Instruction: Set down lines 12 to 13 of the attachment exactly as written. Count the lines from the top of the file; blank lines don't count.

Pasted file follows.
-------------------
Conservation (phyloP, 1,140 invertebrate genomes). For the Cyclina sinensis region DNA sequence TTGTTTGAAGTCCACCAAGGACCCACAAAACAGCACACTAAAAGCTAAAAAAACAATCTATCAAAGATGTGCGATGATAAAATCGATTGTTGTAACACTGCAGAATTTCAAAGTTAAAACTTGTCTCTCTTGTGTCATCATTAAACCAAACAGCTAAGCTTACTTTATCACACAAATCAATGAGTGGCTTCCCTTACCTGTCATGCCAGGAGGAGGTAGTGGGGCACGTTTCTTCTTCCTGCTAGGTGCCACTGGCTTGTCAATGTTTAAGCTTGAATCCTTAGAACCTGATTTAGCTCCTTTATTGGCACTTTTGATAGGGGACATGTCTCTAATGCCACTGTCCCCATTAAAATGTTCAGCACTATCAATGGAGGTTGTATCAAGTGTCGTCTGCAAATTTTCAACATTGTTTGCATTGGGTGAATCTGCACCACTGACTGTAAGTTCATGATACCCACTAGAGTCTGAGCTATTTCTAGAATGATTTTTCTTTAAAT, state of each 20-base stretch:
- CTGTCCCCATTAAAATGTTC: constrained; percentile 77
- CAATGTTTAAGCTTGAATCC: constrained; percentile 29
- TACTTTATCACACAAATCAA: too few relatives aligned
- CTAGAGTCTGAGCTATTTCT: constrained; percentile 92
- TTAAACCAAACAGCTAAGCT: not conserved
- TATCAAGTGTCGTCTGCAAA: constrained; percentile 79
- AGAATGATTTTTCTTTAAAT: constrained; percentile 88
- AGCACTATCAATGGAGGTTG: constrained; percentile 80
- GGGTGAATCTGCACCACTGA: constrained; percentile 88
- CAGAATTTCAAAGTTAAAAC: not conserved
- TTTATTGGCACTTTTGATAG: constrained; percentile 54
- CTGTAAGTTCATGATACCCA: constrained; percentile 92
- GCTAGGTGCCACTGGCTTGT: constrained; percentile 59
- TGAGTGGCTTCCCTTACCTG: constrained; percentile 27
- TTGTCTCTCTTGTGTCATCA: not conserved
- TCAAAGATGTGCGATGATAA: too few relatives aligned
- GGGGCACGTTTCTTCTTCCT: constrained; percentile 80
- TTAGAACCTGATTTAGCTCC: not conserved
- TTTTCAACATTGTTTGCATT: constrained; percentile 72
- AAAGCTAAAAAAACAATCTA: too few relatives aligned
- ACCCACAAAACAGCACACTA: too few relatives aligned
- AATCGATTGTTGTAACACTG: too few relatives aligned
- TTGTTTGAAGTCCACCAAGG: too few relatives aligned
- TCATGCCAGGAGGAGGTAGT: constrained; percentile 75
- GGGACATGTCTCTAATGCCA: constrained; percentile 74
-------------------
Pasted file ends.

- TTTATTGGCACTTTTGATAG: constrained; percentile 54
- CTGTAAGTTCATGATACCCA: constrained; percentile 92